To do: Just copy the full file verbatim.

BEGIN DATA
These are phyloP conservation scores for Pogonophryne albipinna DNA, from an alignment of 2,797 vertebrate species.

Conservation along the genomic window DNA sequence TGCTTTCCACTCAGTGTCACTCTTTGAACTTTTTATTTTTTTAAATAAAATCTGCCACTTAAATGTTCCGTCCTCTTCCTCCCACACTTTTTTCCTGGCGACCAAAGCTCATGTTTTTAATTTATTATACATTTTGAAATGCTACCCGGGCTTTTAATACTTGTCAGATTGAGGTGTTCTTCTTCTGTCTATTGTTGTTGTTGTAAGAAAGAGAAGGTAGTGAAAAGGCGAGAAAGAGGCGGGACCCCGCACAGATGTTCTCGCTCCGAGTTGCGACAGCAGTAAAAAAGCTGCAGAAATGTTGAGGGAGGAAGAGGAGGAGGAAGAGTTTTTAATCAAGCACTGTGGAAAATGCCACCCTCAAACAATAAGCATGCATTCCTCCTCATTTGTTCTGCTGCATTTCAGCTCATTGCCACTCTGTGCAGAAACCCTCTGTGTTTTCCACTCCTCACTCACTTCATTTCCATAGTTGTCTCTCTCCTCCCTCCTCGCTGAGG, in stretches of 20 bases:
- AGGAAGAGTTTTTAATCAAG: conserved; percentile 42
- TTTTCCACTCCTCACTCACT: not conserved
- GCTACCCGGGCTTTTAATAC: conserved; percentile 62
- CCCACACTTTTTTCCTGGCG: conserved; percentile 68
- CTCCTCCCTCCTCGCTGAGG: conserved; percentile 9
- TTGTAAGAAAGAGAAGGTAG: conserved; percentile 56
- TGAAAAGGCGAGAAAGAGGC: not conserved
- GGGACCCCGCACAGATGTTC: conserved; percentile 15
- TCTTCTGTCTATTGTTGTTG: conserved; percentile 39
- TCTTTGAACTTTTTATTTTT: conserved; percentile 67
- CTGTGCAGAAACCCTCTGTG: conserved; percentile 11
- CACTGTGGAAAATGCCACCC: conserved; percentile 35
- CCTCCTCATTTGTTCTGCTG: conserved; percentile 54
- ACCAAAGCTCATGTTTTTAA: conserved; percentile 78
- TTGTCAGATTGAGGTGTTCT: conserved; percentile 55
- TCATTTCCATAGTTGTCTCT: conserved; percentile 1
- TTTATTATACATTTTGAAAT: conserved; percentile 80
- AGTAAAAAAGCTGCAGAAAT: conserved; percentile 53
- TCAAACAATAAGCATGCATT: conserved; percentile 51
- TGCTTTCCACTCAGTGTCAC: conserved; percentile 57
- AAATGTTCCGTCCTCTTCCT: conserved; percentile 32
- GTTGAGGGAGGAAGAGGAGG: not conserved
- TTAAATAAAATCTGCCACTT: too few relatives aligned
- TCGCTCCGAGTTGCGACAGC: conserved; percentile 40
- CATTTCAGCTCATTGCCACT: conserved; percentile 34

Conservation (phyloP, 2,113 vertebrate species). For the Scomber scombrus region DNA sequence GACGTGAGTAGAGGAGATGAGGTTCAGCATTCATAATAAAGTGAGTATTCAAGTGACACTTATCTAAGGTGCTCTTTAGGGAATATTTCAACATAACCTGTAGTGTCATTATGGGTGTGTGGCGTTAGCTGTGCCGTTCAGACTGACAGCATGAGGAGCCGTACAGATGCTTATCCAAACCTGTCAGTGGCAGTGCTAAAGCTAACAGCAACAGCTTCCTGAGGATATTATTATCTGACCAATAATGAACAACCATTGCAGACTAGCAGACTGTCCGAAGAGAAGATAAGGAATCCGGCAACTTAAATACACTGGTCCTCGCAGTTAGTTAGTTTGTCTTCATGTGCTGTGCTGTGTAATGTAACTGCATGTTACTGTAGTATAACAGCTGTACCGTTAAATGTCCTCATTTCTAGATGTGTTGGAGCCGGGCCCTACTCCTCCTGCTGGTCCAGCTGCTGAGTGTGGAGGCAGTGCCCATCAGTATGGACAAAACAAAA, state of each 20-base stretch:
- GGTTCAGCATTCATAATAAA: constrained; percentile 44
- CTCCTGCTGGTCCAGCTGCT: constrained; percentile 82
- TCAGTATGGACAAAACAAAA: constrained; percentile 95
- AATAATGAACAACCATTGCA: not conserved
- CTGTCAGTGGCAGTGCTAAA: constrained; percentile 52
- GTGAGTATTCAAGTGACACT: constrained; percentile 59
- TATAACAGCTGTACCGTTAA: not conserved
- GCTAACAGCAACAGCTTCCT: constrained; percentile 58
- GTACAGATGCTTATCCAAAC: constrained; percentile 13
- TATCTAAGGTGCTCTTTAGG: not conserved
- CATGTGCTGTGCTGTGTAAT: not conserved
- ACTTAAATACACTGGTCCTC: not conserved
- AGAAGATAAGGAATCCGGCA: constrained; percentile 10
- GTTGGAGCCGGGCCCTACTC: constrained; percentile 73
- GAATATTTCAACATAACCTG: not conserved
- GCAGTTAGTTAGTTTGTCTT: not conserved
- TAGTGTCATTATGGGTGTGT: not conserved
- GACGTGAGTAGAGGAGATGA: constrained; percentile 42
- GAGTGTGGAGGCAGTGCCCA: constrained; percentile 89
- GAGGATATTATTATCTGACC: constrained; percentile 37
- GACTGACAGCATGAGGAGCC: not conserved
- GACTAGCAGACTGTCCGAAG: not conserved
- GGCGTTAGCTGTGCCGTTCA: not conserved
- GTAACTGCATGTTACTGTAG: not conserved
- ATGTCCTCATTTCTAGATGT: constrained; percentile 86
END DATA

These are phyloP conservation scores for Pogonophryne albipinna DNA, from an alignment of 2,797 vertebrate species.

Conservation along the genomic window DNA sequence TGCTTTCCACTCAGTGTCACTCTTTGAACTTTTTATTTTTTTAAATAAAATCTGCCACTTAAATGTTCCGTCCTCTTCCTCCCACACTTTTTTCCTGGCGACCAAAGCTCATGTTTTTAATTTATTATACATTTTGAAATGCTACCCGGGCTTTTAATACTTGTCAGATTGAGGTGTTCTTCTTCTGTCTATTGTTGTTGTTGTAAGAAAGAGAAGGTAGTGAAAAGGCGAGAAAGAGGCGGGACCCCGCACAGATGTTCTCGCTCCGAGTTGCGACAGCAGTAAAAAAGCTGCAGAAATGTTGAGGGAGGAAGAGGAGGAGGAAGAGTTTTTAATCAAGCACTGTGGAAAATGCCACCCTCAAACAATAAGCATGCATTCCTCCTCATTTGTTCTGCTGCATTTCAGCTCATTGCCACTCTGTGCAGAAACCCTCTGTGTTTTCCACTCCTCACTCACTTCATTTCCATAGTTGTCTCTCTCCTCCCTCCTCGCTGAGG, in stretches of 20 bases:
- AGGAAGAGTTTTTAATCAAG: conserved; percentile 42
- TTTTCCACTCCTCACTCACT: not conserved
- GCTACCCGGGCTTTTAATAC: conserved; percentile 62
- CCCACACTTTTTTCCTGGCG: conserved; percentile 68
- CTCCTCCCTCCTCGCTGAGG: conserved; percentile 9
- TTGTAAGAAAGAGAAGGTAG: conserved; percentile 56
- TGAAAAGGCGAGAAAGAGGC: not conserved
- GGGACCCCGCACAGATGTTC: conserved; percentile 15
- TCTTCTGTCTATTGTTGTTG: conserved; percentile 39
- TCTTTGAACTTTTTATTTTT: conserved; percentile 67
- CTGTGCAGAAACCCTCTGTG: conserved; percentile 11
- CACTGTGGAAAATGCCACCC: conserved; percentile 35
- CCTCCTCATTTGTTCTGCTG: conserved; percentile 54
- ACCAAAGCTCATGTTTTTAA: conserved; percentile 78
- TTGTCAGATTGAGGTGTTCT: conserved; percentile 55
- TCATTTCCATAGTTGTCTCT: conserved; percentile 1
- TTTATTATACATTTTGAAAT: conserved; percentile 80
- AGTAAAAAAGCTGCAGAAAT: conserved; percentile 53
- TCAAACAATAAGCATGCATT: conserved; percentile 51
- TGCTTTCCACTCAGTGTCAC: conserved; percentile 57
- AAATGTTCCGTCCTCTTCCT: conserved; percentile 32
- GTTGAGGGAGGAAGAGGAGG: not conserved
- TTAAATAAAATCTGCCACTT: too few relatives aligned
- TCGCTCCGAGTTGCGACAGC: conserved; percentile 40
- CATTTCAGCTCATTGCCACT: conserved; percentile 34

Conservation (phyloP, 2,113 vertebrate species). For the Scomber scombrus region DNA sequence GACGTGAGTAGAGGAGATGAGGTTCAGCATTCATAATAAAGTGAGTATTCAAGTGACACTTATCTAAGGTGCTCTTTAGGGAATATTTCAACATAACCTGTAGTGTCATTATGGGTGTGTGGCGTTAGCTGTGCCGTTCAGACTGACAGCATGAGGAGCCGTACAGATGCTTATCCAAACCTGTCAGTGGCAGTGCTAAAGCTAACAGCAACAGCTTCCTGAGGATATTATTATCTGACCAATAATGAACAACCATTGCAGACTAGCAGACTGTCCGAAGAGAAGATAAGGAATCCGGCAACTTAAATACACTGGTCCTCGCAGTTAGTTAGTTTGTCTTCATGTGCTGTGCTGTGTAATGTAACTGCATGTTACTGTAGTATAACAGCTGTACCGTTAAATGTCCTCATTTCTAGATGTGTTGGAGCCGGGCCCTACTCCTCCTGCTGGTCCAGCTGCTGAGTGTGGAGGCAGTGCCCATCAGTATGGACAAAACAAAA, state of each 20-base stretch:
- GGTTCAGCATTCATAATAAA: constrained; percentile 44
- CTCCTGCTGGTCCAGCTGCT: constrained; percentile 82
- TCAGTATGGACAAAACAAAA: constrained; percentile 95
- AATAATGAACAACCATTGCA: not conserved
- CTGTCAGTGGCAGTGCTAAA: constrained; percentile 52
- GTGAGTATTCAAGTGACACT: constrained; percentile 59
- TATAACAGCTGTACCGTTAA: not conserved
- GCTAACAGCAACAGCTTCCT: constrained; percentile 58
- GTACAGATGCTTATCCAAAC: constrained; percentile 13
- TATCTAAGGTGCTCTTTAGG: not conserved
- CATGTGCTGTGCTGTGTAAT: not conserved
- ACTTAAATACACTGGTCCTC: not conserved
- AGAAGATAAGGAATCCGGCA: constrained; percentile 10
- GTTGGAGCCGGGCCCTACTC: constrained; percentile 73
- GAATATTTCAACATAACCTG: not conserved
- GCAGTTAGTTAGTTTGTCTT: not conserved
- TAGTGTCATTATGGGTGTGT: not conserved
- GACGTGAGTAGAGGAGATGA: constrained; percentile 42
- GAGTGTGGAGGCAGTGCCCA: constrained; percentile 89
- GAGGATATTATTATCTGACC: constrained; percentile 37
- GACTGACAGCATGAGGAGCC: not conserved
- GACTAGCAGACTGTCCGAAG: not conserved
- GGCGTTAGCTGTGCCGTTCA: not conserved
- GTAACTGCATGTTACTGTAG: not conserved
- ATGTCCTCATTTCTAGATGT: constrained; percentile 86